Jeb Bush's Words On Women's Healthcare Points To A Larger Problem

By

There's a magic word in politics that can seemingly undo any ridiculous, moronic thing you have said. Especially if said comment has received public backlash.

What's the magic erasing-zinger? "I misspoke."

Every major politician or public figure has probably had to say it at least once in his or her career. Just yesterday Kelly Osbourne blamed a "poor choice of words," for saying there'd be no one left to clean his toilets if Donald Trump deported all Latinos.

And on August 4, following the denied Senate bill that would revoke $500 million yearly in federal funding for Planned Parenthood, 2016 presidential candidate Jeb Bush said women's healthcare was currently overfunded.

When speaking at a Southern Baptist Convention in Nashville, Bush said:

I’m not sure we need half a billion dollars for women’s health issues.

After backlash from Democrats, including mocking tweets from presidential candidate Hillary Clinton and former senior Obama adviser Dan Pfeiffer, Bush retracted his statement and said he misspoke.

According to a statement on Bush's website:

With regards to women’s health funding broadly, I misspoke, as there are countless community health centers, rural clinics, and other women’s health organizations that need to be fully funded […] I was referring to the hard-to-fathom $500 million in federal funding that goes to Planned Parenthood – an organization that was callously participating in the unthinkable practice of selling fetal organs.

So Planned Parenthood should be defunded for selling fetal organs and we shouldn't defund Republican-backed candidates, who hold religiously provoked ideals that abortion is sin?

Planned Parenthood is a non-profit organization that provides a variety of affordable healthcare services for women, men and teens, including STD testing, STD treatment, vaccines, LGBT services, pregnancy testing and general healthcare.

In anticipation of the now debunked Planned Parenthood Supreme Court case, an anti-abortion group released undercover videos with actors posing as "buyers" gaining details on the distribution of fetal organisms to medical research centers.

The group used the videos and the hashtag, #PPSellsBabyParts to urge voters to cut federal funding. And of course, looking at the hashtag alone, selling removed fetuses is an alarming and unsettling talking point.

But the impact of monetary gain on this practice is slim to none in the grand scheme of Planned Parenthood funding. The pro-choice organization isn't hawking off fetuses to random bidders with the highest bargaining chip -- it's distributing to medical centers with the goal of cancer and disease research advancement.

In one video, senior director of medical services at Planned Parenthood, Deborah Nucatola, reveals point-blank what her company profits from distributing fetuses for medical research:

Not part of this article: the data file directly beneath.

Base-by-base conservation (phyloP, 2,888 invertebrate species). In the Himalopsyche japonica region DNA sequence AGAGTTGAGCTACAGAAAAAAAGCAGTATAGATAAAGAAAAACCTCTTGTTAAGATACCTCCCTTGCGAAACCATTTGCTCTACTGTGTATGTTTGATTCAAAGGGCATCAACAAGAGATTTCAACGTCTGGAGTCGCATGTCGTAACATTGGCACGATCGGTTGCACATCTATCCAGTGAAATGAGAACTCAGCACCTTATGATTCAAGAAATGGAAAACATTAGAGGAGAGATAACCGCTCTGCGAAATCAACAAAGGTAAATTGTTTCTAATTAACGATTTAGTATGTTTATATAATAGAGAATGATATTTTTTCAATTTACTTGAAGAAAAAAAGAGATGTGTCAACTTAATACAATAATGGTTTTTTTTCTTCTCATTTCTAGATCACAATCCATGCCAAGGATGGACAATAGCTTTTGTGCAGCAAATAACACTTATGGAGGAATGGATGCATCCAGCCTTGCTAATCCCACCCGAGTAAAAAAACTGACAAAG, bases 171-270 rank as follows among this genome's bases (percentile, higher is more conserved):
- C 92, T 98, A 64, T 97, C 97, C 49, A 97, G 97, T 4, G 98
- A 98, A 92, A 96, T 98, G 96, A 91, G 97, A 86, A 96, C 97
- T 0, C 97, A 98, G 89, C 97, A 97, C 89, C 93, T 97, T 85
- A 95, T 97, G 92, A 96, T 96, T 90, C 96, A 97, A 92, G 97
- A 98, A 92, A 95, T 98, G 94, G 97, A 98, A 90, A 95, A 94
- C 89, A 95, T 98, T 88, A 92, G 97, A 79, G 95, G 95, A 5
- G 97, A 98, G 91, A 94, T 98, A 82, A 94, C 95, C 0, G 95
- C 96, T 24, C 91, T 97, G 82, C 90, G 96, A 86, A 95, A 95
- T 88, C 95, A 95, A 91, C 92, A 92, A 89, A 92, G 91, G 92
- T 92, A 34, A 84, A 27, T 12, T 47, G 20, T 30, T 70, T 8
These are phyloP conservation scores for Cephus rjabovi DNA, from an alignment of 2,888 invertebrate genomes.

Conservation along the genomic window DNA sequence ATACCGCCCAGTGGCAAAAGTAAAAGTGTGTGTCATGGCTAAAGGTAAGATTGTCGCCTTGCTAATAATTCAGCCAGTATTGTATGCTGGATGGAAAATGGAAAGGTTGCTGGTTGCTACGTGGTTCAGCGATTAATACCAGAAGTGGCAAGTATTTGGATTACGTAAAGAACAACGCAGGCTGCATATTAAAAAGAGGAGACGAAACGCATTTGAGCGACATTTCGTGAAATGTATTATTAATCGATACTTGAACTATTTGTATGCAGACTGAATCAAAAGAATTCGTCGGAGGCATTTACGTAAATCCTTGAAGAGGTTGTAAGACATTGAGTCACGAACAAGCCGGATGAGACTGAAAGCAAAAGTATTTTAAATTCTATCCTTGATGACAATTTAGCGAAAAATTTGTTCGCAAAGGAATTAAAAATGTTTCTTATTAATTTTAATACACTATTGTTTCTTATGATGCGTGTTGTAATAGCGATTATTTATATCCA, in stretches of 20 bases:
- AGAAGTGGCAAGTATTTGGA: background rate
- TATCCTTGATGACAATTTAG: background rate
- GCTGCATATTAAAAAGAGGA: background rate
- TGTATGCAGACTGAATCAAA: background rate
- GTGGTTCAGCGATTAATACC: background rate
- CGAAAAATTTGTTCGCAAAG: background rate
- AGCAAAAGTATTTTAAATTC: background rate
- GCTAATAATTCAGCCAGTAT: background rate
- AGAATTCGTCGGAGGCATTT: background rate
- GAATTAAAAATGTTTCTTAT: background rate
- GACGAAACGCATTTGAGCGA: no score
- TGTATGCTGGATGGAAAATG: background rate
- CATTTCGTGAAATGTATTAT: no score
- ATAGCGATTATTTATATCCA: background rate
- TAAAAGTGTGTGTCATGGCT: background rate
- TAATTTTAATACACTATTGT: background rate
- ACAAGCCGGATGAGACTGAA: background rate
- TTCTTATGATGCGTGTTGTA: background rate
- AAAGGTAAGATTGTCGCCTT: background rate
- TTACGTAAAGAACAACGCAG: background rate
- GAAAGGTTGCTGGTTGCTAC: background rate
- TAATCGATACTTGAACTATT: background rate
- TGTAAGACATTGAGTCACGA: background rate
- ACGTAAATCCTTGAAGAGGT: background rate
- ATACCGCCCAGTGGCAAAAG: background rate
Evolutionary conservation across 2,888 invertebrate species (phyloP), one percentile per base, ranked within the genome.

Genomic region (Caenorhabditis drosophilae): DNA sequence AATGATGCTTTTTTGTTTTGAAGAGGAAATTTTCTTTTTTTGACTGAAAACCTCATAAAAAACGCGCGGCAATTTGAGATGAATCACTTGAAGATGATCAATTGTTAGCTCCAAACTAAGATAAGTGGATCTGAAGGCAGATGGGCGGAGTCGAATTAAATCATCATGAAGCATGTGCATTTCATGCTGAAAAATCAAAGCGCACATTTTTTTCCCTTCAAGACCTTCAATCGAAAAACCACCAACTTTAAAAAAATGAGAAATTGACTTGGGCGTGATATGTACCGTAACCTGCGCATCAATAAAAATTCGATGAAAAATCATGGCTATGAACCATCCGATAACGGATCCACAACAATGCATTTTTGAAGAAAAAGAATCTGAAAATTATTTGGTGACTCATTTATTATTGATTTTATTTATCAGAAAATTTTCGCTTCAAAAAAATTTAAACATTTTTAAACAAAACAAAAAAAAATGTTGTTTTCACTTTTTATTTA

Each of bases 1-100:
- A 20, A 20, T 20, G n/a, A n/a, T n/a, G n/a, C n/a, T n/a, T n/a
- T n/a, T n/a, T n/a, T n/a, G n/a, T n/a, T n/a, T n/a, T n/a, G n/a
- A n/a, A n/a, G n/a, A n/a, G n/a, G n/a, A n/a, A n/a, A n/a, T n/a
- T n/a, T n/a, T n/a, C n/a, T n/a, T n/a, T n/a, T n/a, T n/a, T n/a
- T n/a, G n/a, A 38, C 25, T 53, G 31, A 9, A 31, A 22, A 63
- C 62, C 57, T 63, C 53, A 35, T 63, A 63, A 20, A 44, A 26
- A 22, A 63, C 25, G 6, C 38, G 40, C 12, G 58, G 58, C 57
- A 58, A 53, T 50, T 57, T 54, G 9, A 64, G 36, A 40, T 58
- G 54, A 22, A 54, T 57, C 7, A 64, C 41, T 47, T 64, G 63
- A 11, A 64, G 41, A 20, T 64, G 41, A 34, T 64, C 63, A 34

It's probably anywhere from $30 to $100 [per fetal specimen], depending on the facility and what is involved.

These aren't really staggering numbers, especially considering Planned Parenthood is a not-for-profit organization.

In fact, Factcheck.org completely demolished this theory, citing Sherilyn J. Sawyer, the director of Harvard University and Brigham and Women’s Hospital’s “biorepository,” who said:

 There’s no way there’s a profit at that price.

According to Vox, fetal tissue transplants and research have contributed to major medical breakthroughs, including the polio vaccine, which virtually eliminated the disease in America and is still in use today.

There is clearly a need for women-specific healthcare initiatives. One in five women have used or will use Planned Parenthood services at some point in their lives -- and the group does so much more than provide abortion services.

Bush's comment also rides on the coattails of his other notable controversial statement. You know, that time he proposed shame for unwed mothers his 1995 published book, "Profiles in Character."

In the book, Bush wrote:

One of the reasons more young women are giving birth out of wedlock and more young men are walking away from their paternal obligations is that there is no longer a stigma attached to this behavior, no reason to feel shame. Many of these young women and young men look around and see their friends engaged in the same irresponsible conduct.

According to Bush, if a woman finds herself pregnant and alone and gets an abortion, she should be shamed. But if she keeps the baby with no support from the baby's father, etc., she should also feel shame.

After backlash, Bush went on once again to say he misspoke — er — miswrote …  in print … after editing and countless revisions. Bush told MSNBC:

My views have evolved over time, but my views about the importance of dads being involved in the lives of children hasn’t changed at all.

In politics, it's a fact that candidates also swap their views on hot-button issues after being faced with the situation themselves.

Just look at Dick Cheney's ease up on LGBTQ rights after his daughter came out of the closet, or Republican Senator Rob Portman, who reversed his opposition to same-sex marriage, after his son came out as gay.

But unfortunately for American women, male presidential candidates will never know what it's like to be pregnant and alone, or faced with the daunting task of scrapping for funds to road trip to a state where abortion is legal.

Male presidential candidates will never know what it's like to be told, because they can't afford an abortion, women should just figure out a way to support an entire life for 18 years.

Or, as Jeb Bush put it himself, as proved by Politifact, women should just find a husband: the other magic word for having all problems disappear.